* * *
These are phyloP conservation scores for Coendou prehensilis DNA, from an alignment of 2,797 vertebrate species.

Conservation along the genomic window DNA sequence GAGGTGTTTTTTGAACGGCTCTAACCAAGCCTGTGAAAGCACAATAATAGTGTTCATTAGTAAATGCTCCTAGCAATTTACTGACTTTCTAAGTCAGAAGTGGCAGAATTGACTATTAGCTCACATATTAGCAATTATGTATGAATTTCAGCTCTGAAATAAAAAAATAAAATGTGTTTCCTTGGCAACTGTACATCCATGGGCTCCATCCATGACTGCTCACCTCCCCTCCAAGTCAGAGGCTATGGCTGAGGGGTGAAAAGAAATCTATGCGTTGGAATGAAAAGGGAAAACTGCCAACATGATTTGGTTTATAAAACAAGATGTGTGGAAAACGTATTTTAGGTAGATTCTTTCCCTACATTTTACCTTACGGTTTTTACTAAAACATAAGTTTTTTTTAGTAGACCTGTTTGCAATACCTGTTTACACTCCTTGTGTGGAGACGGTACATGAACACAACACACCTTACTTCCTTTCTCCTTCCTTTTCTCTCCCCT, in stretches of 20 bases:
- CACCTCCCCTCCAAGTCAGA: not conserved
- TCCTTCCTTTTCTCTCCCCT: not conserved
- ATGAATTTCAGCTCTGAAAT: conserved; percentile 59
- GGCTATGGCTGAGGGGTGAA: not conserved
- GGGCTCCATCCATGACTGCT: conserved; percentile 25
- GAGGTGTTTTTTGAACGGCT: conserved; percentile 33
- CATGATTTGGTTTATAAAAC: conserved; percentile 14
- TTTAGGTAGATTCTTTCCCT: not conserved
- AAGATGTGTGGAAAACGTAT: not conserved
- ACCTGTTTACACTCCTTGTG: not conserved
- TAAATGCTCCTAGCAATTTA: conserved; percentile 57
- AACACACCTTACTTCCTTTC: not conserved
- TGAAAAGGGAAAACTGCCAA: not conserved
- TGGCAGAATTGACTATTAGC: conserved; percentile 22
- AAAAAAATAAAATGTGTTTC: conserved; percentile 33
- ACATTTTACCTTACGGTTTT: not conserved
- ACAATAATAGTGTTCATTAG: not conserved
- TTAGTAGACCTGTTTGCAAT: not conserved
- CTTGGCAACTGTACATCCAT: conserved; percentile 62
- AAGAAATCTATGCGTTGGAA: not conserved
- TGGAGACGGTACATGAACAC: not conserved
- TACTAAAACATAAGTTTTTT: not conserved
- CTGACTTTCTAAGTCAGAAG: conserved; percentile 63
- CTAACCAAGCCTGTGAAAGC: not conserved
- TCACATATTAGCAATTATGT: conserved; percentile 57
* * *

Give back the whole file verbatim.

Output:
These are phyloP conservation scores for Coendou prehensilis DNA, from an alignment of 2,797 vertebrate species.

Conservation along the genomic window DNA sequence GAGGTGTTTTTTGAACGGCTCTAACCAAGCCTGTGAAAGCACAATAATAGTGTTCATTAGTAAATGCTCCTAGCAATTTACTGACTTTCTAAGTCAGAAGTGGCAGAATTGACTATTAGCTCACATATTAGCAATTATGTATGAATTTCAGCTCTGAAATAAAAAAATAAAATGTGTTTCCTTGGCAACTGTACATCCATGGGCTCCATCCATGACTGCTCACCTCCCCTCCAAGTCAGAGGCTATGGCTGAGGGGTGAAAAGAAATCTATGCGTTGGAATGAAAAGGGAAAACTGCCAACATGATTTGGTTTATAAAACAAGATGTGTGGAAAACGTATTTTAGGTAGATTCTTTCCCTACATTTTACCTTACGGTTTTTACTAAAACATAAGTTTTTTTTAGTAGACCTGTTTGCAATACCTGTTTACACTCCTTGTGTGGAGACGGTACATGAACACAACACACCTTACTTCCTTTCTCCTTCCTTTTCTCTCCCCT, in stretches of 20 bases:
- CACCTCCCCTCCAAGTCAGA: not conserved
- TCCTTCCTTTTCTCTCCCCT: not conserved
- ATGAATTTCAGCTCTGAAAT: conserved; percentile 59
- GGCTATGGCTGAGGGGTGAA: not conserved
- GGGCTCCATCCATGACTGCT: conserved; percentile 25
- GAGGTGTTTTTTGAACGGCT: conserved; percentile 33
- CATGATTTGGTTTATAAAAC: conserved; percentile 14
- TTTAGGTAGATTCTTTCCCT: not conserved
- AAGATGTGTGGAAAACGTAT: not conserved
- ACCTGTTTACACTCCTTGTG: not conserved
- TAAATGCTCCTAGCAATTTA: conserved; percentile 57
- AACACACCTTACTTCCTTTC: not conserved
- TGAAAAGGGAAAACTGCCAA: not conserved
- TGGCAGAATTGACTATTAGC: conserved; percentile 22
- AAAAAAATAAAATGTGTTTC: conserved; percentile 33
- ACATTTTACCTTACGGTTTT: not conserved
- ACAATAATAGTGTTCATTAG: not conserved
- TTAGTAGACCTGTTTGCAAT: not conserved
- CTTGGCAACTGTACATCCAT: conserved; percentile 62
- AAGAAATCTATGCGTTGGAA: not conserved
- TGGAGACGGTACATGAACAC: not conserved
- TACTAAAACATAAGTTTTTT: not conserved
- CTGACTTTCTAAGTCAGAAG: conserved; percentile 63
- CTAACCAAGCCTGTGAAAGC: not conserved
- TCACATATTAGCAATTATGT: conserved; percentile 57